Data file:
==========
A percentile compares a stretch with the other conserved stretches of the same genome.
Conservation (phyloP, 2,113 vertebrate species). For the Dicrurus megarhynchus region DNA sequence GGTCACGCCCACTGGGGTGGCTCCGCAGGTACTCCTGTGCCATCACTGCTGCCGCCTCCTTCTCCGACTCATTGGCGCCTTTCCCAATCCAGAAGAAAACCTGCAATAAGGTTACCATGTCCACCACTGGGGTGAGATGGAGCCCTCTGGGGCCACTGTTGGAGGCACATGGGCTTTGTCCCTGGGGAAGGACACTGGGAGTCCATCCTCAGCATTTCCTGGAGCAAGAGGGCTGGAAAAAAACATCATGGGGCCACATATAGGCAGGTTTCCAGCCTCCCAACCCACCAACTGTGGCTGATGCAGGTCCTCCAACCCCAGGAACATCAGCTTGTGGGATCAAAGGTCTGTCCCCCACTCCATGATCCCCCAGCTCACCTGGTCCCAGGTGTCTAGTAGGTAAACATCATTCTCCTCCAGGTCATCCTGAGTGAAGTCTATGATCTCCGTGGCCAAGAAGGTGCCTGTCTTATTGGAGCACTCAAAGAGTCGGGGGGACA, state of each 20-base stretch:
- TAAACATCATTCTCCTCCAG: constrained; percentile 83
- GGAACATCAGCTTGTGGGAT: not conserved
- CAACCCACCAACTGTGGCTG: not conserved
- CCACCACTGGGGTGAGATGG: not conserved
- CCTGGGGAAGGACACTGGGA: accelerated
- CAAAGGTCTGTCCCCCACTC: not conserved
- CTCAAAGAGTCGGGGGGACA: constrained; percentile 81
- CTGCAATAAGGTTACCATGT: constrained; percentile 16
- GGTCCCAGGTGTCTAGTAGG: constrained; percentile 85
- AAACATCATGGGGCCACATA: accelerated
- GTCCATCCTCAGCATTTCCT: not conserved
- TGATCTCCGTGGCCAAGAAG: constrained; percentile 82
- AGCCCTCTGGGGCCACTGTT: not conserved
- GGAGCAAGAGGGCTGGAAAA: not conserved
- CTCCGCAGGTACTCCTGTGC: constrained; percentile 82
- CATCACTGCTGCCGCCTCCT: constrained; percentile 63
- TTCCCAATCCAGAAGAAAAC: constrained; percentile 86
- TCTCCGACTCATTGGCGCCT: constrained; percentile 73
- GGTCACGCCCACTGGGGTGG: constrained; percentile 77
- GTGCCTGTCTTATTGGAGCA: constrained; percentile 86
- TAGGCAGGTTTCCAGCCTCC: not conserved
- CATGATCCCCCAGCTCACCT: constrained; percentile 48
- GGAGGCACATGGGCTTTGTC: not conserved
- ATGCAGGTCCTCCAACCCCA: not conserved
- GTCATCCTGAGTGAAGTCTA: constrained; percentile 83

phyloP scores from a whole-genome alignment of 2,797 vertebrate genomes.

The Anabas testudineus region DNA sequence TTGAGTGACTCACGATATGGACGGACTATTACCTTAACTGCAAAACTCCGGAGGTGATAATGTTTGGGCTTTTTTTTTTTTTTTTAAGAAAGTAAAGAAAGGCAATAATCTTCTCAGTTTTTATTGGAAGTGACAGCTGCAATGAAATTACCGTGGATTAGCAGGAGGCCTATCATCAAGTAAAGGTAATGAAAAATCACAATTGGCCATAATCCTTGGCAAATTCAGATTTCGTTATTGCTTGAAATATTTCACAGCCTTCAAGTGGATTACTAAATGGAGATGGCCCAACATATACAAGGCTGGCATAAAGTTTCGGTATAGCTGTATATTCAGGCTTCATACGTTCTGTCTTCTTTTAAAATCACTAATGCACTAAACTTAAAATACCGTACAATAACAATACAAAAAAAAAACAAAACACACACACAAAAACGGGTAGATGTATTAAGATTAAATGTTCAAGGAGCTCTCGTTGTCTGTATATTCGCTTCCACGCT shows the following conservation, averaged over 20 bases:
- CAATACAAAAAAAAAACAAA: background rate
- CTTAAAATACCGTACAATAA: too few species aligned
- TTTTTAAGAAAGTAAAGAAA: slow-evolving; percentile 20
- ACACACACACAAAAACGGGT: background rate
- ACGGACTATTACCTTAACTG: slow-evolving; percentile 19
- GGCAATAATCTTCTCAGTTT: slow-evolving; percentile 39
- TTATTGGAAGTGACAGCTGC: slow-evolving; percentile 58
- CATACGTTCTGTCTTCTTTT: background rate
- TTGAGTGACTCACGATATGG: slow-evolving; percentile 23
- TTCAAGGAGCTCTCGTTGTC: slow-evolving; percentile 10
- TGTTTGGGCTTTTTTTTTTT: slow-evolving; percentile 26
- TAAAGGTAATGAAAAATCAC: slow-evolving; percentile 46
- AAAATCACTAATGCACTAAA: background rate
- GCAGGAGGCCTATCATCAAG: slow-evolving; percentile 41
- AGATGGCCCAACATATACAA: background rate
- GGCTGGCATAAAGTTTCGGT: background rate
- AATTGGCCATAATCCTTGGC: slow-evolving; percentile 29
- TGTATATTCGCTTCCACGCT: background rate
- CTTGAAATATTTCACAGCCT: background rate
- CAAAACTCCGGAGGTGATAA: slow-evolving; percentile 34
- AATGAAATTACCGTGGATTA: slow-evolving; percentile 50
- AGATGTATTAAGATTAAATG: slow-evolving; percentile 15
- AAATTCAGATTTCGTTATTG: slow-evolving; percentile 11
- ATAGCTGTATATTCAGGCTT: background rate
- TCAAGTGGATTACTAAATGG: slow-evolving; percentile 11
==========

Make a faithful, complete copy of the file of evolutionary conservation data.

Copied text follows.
A percentile compares a stretch with the other conserved stretches of the same genome.
Conservation (phyloP, 2,113 vertebrate species). For the Dicrurus megarhynchus region DNA sequence GGTCACGCCCACTGGGGTGGCTCCGCAGGTACTCCTGTGCCATCACTGCTGCCGCCTCCTTCTCCGACTCATTGGCGCCTTTCCCAATCCAGAAGAAAACCTGCAATAAGGTTACCATGTCCACCACTGGGGTGAGATGGAGCCCTCTGGGGCCACTGTTGGAGGCACATGGGCTTTGTCCCTGGGGAAGGACACTGGGAGTCCATCCTCAGCATTTCCTGGAGCAAGAGGGCTGGAAAAAAACATCATGGGGCCACATATAGGCAGGTTTCCAGCCTCCCAACCCACCAACTGTGGCTGATGCAGGTCCTCCAACCCCAGGAACATCAGCTTGTGGGATCAAAGGTCTGTCCCCCACTCCATGATCCCCCAGCTCACCTGGTCCCAGGTGTCTAGTAGGTAAACATCATTCTCCTCCAGGTCATCCTGAGTGAAGTCTATGATCTCCGTGGCCAAGAAGGTGCCTGTCTTATTGGAGCACTCAAAGAGTCGGGGGGACA, state of each 20-base stretch:
- TAAACATCATTCTCCTCCAG: constrained; percentile 83
- GGAACATCAGCTTGTGGGAT: not conserved
- CAACCCACCAACTGTGGCTG: not conserved
- CCACCACTGGGGTGAGATGG: not conserved
- CCTGGGGAAGGACACTGGGA: accelerated
- CAAAGGTCTGTCCCCCACTC: not conserved
- CTCAAAGAGTCGGGGGGACA: constrained; percentile 81
- CTGCAATAAGGTTACCATGT: constrained; percentile 16
- GGTCCCAGGTGTCTAGTAGG: constrained; percentile 85
- AAACATCATGGGGCCACATA: accelerated
- GTCCATCCTCAGCATTTCCT: not conserved
- TGATCTCCGTGGCCAAGAAG: constrained; percentile 82
- AGCCCTCTGGGGCCACTGTT: not conserved
- GGAGCAAGAGGGCTGGAAAA: not conserved
- CTCCGCAGGTACTCCTGTGC: constrained; percentile 82
- CATCACTGCTGCCGCCTCCT: constrained; percentile 63
- TTCCCAATCCAGAAGAAAAC: constrained; percentile 86
- TCTCCGACTCATTGGCGCCT: constrained; percentile 73
- GGTCACGCCCACTGGGGTGG: constrained; percentile 77
- GTGCCTGTCTTATTGGAGCA: constrained; percentile 86
- TAGGCAGGTTTCCAGCCTCC: not conserved
- CATGATCCCCCAGCTCACCT: constrained; percentile 48
- GGAGGCACATGGGCTTTGTC: not conserved
- ATGCAGGTCCTCCAACCCCA: not conserved
- GTCATCCTGAGTGAAGTCTA: constrained; percentile 83

phyloP scores from a whole-genome alignment of 2,797 vertebrate genomes.

The Anabas testudineus region DNA sequence TTGAGTGACTCACGATATGGACGGACTATTACCTTAACTGCAAAACTCCGGAGGTGATAATGTTTGGGCTTTTTTTTTTTTTTTTAAGAAAGTAAAGAAAGGCAATAATCTTCTCAGTTTTTATTGGAAGTGACAGCTGCAATGAAATTACCGTGGATTAGCAGGAGGCCTATCATCAAGTAAAGGTAATGAAAAATCACAATTGGCCATAATCCTTGGCAAATTCAGATTTCGTTATTGCTTGAAATATTTCACAGCCTTCAAGTGGATTACTAAATGGAGATGGCCCAACATATACAAGGCTGGCATAAAGTTTCGGTATAGCTGTATATTCAGGCTTCATACGTTCTGTCTTCTTTTAAAATCACTAATGCACTAAACTTAAAATACCGTACAATAACAATACAAAAAAAAAACAAAACACACACACAAAAACGGGTAGATGTATTAAGATTAAATGTTCAAGGAGCTCTCGTTGTCTGTATATTCGCTTCCACGCT shows the following conservation, averaged over 20 bases:
- CAATACAAAAAAAAAACAAA: background rate
- CTTAAAATACCGTACAATAA: too few species aligned
- TTTTTAAGAAAGTAAAGAAA: slow-evolving; percentile 20
- ACACACACACAAAAACGGGT: background rate
- ACGGACTATTACCTTAACTG: slow-evolving; percentile 19
- GGCAATAATCTTCTCAGTTT: slow-evolving; percentile 39
- TTATTGGAAGTGACAGCTGC: slow-evolving; percentile 58
- CATACGTTCTGTCTTCTTTT: background rate
- TTGAGTGACTCACGATATGG: slow-evolving; percentile 23
- TTCAAGGAGCTCTCGTTGTC: slow-evolving; percentile 10
- TGTTTGGGCTTTTTTTTTTT: slow-evolving; percentile 26
- TAAAGGTAATGAAAAATCAC: slow-evolving; percentile 46
- AAAATCACTAATGCACTAAA: background rate
- GCAGGAGGCCTATCATCAAG: slow-evolving; percentile 41
- AGATGGCCCAACATATACAA: background rate
- GGCTGGCATAAAGTTTCGGT: background rate
- AATTGGCCATAATCCTTGGC: slow-evolving; percentile 29
- TGTATATTCGCTTCCACGCT: background rate
- CTTGAAATATTTCACAGCCT: background rate
- CAAAACTCCGGAGGTGATAA: slow-evolving; percentile 34
- AATGAAATTACCGTGGATTA: slow-evolving; percentile 50
- AGATGTATTAAGATTAAATG: slow-evolving; percentile 15
- AAATTCAGATTTCGTTATTG: slow-evolving; percentile 11
- ATAGCTGTATATTCAGGCTT: background rate
- TCAAGTGGATTACTAAATGG: slow-evolving; percentile 11